I don’t drink a lot of beer, never have. Sure, I would have one if it was offered, just wasn’t my thing. I could appreciate it but for the most part I just couldn’t get into them and it made me jealous. People who liked beer, really loved it. I wanted that. I wanted to be a part of that club, to enjoy something so accessible on such a deep level. I wanted to see 99 bottles of beer on the wall and get excited as I sang along. But it was not to be. Over the years, I have learned to appreciate many beers and to truly love a few, but I am not a “let’s grab a beer” guy. Maybe I never will be. Still, I had a hankering today, so join me as we stand and make the Notorious BHB.
Like so many other things, it turned out that I actually do like beer, I just did not like the cheap beers I was introduced to. My early beer education came around bonfires in cow pastures, crushing cans of the optimistically named Milwaukee’s Best, pre frog Bud…weis…er and Natty Light. Wasn’t my thing, still isn’t, but it is what we had and after a couple of pints of Bourbon Falls Whiskey from the local bootlegger, the beers went down smoothly enough. Those experiences left a bad taste in my mouth and I avoided beer for a long time after that. Of course, there were always beers in the fridge in my bachelor home, since I had buddies who would leave them there, but I was rarely tempted by them. Funny thing, one of the best beer experiences I ever had was courtesy of a couple of those leftover Corona’s. When I first moved into our house way back in the 90’s it was a wreck and I spent the first year or so remodeling, which often meant rebuilding, just to make it livable again. I remember a particular day when I was replacing the front porch with my grandfather. It was hot, I remember that. Oddly, I also remember that while we were working, a door to door salesman pulled up, and Pa told him we couldn’t stop to talk, we had to finish fixing the porch “for the widow woman who owns the place.” Don’t know why that always stuck with me, but it sure has crossed my mind several times since he passed and I find myself walking up the hill to take care of something for grandma. Like so many other things, I guess he was prepping me for that job too, though I didn’t realize it at the time. Later we walked inside to take a break and as I opened the fridge to grab the water jug he noticed those beers sitting in my nearly empty fridge. At his suggestion we grabbed one each and went back out to sit on the edge of the porch we had just built. I can still remember how good that beer tasted. Ice cold beer in the hot sun. Sitting on the porch we had just built, sharing those beers and that moment together. I don’t recall ever having another drink with him. I don’t remember ever seeing him with a beer beside that one. I do remember sitting there sweating, honest sweat from working together, listening to him talk about the old family and how poplar gets so hard over the years that you can barely work it, as we sipped those beers in the sun. That’s a good memory, probably because it was such an unusual situation. Pa didn’t usually drink beer and I didn’t usually work hard. I’d give a bunch to be able to do that again.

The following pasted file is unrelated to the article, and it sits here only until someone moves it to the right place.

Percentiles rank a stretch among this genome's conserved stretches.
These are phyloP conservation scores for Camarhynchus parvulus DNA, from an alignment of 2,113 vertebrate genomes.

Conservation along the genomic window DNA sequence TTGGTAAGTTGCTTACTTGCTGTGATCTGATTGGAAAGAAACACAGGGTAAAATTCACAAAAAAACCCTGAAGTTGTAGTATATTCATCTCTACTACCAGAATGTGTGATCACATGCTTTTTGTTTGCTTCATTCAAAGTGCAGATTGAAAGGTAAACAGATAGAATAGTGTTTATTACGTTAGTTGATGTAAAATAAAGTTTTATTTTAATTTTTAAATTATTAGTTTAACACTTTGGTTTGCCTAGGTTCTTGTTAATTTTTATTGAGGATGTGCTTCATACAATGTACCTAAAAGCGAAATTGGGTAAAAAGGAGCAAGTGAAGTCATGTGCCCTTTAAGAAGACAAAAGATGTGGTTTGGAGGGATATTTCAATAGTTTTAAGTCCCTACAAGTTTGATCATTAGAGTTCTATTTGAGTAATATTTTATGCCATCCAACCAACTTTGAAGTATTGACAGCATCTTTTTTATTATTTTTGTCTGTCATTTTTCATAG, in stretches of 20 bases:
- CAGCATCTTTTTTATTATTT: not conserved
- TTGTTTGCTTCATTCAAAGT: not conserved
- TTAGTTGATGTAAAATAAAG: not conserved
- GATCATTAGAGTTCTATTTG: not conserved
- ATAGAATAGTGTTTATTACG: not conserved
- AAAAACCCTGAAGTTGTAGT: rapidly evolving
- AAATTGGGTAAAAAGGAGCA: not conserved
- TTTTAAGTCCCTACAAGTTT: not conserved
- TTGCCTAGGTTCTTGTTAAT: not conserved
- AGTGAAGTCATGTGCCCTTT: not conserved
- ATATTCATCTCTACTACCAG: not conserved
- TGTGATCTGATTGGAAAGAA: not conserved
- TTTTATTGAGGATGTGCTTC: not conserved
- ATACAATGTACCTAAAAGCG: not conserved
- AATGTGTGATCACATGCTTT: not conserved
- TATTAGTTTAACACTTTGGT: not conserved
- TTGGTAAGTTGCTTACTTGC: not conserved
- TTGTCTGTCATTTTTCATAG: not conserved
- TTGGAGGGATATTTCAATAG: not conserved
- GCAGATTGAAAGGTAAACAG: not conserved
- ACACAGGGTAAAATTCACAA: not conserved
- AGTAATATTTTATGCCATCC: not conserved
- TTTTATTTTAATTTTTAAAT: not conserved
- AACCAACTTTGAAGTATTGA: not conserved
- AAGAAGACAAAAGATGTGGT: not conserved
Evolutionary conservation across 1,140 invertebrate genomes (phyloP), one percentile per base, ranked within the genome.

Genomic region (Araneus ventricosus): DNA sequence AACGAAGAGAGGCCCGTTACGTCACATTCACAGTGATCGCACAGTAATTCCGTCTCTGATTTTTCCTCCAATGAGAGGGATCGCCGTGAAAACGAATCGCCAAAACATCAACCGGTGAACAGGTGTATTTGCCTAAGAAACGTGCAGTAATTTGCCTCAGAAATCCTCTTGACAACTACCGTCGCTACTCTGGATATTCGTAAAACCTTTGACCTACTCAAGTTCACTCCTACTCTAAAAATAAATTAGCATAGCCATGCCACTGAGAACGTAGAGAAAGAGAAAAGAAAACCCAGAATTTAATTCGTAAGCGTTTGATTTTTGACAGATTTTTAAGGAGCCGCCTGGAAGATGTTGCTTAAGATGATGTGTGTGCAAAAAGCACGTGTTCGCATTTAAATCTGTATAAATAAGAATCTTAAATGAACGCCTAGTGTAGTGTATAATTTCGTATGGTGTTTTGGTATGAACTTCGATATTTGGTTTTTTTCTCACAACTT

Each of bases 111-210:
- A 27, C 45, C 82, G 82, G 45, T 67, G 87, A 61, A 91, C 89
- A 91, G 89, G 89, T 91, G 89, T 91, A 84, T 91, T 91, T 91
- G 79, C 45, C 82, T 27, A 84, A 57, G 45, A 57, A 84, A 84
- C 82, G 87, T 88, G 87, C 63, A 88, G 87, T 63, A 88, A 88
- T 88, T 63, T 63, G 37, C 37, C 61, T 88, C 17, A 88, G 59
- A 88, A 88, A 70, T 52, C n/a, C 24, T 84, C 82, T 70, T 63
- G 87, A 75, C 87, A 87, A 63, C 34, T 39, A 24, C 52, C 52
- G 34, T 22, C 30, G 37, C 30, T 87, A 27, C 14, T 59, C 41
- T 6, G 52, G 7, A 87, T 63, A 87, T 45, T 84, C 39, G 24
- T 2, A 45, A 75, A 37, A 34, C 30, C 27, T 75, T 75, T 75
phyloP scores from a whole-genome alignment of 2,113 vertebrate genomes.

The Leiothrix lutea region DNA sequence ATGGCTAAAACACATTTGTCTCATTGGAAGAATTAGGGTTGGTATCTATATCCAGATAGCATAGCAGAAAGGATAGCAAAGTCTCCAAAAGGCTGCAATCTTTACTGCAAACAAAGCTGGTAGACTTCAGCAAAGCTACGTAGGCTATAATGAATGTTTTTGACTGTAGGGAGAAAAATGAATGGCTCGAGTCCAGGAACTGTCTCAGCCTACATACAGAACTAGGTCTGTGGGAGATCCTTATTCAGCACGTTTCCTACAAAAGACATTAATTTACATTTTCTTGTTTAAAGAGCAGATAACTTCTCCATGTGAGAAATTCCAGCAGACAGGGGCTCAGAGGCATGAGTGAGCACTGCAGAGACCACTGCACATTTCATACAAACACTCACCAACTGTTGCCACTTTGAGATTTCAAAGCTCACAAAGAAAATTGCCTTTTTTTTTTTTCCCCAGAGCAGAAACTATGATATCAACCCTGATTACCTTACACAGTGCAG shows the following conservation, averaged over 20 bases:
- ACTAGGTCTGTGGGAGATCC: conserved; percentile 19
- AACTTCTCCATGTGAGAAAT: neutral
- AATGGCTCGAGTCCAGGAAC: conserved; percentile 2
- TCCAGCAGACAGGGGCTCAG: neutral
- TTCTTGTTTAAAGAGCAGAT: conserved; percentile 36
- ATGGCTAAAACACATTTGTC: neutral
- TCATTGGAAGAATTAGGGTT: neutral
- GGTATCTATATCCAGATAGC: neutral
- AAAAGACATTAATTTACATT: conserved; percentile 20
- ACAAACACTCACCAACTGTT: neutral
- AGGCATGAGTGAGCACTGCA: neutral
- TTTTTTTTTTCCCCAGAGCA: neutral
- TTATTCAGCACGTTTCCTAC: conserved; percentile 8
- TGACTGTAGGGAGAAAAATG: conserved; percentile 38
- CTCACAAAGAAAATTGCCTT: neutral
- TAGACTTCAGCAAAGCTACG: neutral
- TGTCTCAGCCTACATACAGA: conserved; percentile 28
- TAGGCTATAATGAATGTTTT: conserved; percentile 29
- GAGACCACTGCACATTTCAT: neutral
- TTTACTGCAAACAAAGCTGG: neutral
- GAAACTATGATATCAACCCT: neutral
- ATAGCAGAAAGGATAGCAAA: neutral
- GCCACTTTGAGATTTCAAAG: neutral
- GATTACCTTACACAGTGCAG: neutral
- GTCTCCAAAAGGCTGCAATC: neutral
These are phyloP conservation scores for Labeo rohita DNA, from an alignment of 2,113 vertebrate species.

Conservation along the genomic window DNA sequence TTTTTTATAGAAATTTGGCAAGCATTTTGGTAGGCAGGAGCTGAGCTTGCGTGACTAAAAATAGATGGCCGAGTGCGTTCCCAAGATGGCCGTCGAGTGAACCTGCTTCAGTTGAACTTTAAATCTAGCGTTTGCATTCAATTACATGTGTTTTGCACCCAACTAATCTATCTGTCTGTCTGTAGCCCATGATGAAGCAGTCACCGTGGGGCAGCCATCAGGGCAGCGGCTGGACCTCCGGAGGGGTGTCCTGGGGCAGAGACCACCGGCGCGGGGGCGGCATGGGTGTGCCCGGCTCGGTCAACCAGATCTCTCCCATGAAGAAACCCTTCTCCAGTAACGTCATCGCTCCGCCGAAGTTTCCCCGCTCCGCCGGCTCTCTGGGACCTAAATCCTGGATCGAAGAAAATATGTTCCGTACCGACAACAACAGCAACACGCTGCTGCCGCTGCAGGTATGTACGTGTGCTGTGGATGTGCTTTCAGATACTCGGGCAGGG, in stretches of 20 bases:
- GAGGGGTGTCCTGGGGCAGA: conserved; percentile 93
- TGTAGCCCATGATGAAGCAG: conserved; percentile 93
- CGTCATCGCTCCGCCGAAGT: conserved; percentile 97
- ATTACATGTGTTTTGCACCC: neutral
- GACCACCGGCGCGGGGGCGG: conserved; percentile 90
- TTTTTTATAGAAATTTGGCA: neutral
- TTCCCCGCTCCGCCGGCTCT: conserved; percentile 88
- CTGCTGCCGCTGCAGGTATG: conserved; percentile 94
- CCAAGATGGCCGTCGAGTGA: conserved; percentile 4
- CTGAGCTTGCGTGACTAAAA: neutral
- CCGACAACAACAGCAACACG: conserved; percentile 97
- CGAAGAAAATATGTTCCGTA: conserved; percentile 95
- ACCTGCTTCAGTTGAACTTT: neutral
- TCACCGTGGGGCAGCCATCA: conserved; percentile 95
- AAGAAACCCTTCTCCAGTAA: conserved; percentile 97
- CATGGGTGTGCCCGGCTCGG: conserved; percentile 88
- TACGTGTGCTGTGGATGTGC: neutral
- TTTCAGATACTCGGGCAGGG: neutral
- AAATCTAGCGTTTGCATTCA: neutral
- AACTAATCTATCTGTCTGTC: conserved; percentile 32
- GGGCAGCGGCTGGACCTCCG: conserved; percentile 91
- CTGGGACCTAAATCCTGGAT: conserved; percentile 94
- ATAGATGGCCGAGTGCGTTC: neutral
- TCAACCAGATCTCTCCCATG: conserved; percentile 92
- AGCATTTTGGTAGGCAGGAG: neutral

One of the other beer moments I remember was the first time I actually enjoyed one for the taste. The day I discovered stouts. We were at Blackstone Brewery in Nashville when my buddy Joe, offered me a taste of his Oatmeal Stout. I loved it and he bought me my first pint, god bless him. I have learned to enjoy many beers since then, but I am still on the outside of that culture. I have several friends who are very knowledgeable and they try to help me, and I am thankful every time I am invited to a bottle sampling. Even if I don’t have a sophisticated beer palate, I appreciate the opportunity to learn. Still hate those hoppy IPA’s but I am trying to learn and I drink more than stouts now.
This hot day has me thinking about a nice cold beer and the folks I have enjoyed them with over the years. So let’s crank up some Notorious B.I.G. and make this one. Don’t bother googling it, I just made the name up. This drink is a riff on a recipe I read sometime back, but far enough from the original that it really is its own thing. Where did the name come from, well there are the main ingredients, but as the gentle strains of “Juicy“waft from the speakers I find myself thinking about Ruth Bader Ginsburg, and wishing her a speedy recovery. No matter your politics, you’ve got to respect her tenacity and conviction. So, the formula for this drink name is ingredients + badass hip-hop + RBG = The Notorious BHB; and if you don’t know, now you know.
Grab your tins and pop in 1 1/2 ounces of Bourbon, I went with Michter’s; 1/2 an ounce of fresh squeezed lemon juice, 1/4 ounce of honey simple syrup, 2-3 dashes of orange bitters. Add ice and shake hard to the beat of “Mo Money Mo Problems” or Diana Ross’ “I’m Coming Out” whichever works for you, as long as you add a side hitch step on every eighth beat you ought to be fine. Once your tins are chilled, strain into a nice cold pint glass and top with a nice wheat beer, I went with Blue Moon, cause that’s what the grocery had, garnish with lemon wheel and serve.
That’s kinda fun, isn’t it? Ice cold, refreshing, citrus forward but with bourbon pushing through. Yeah, I like it. It is an improvement on the beer alone, so that is good enough for me. This is added as an officially approved method for beer consumption. Is it as good as the first oatmeal stout with Joe? I don’t think so. Is it as good as that cold bottle of Corona on the porch with Pa? Hell, no. I’ll never have those beers again and that is why they are special. I wouldn’t trade the memory of those two, beers or men for the best drink in the world. The Notorious BourbonHoneyBeer isn’t the best drink in the world, but it will do until we can do better. Stay safe, stay hydrated and stay sane, my friends.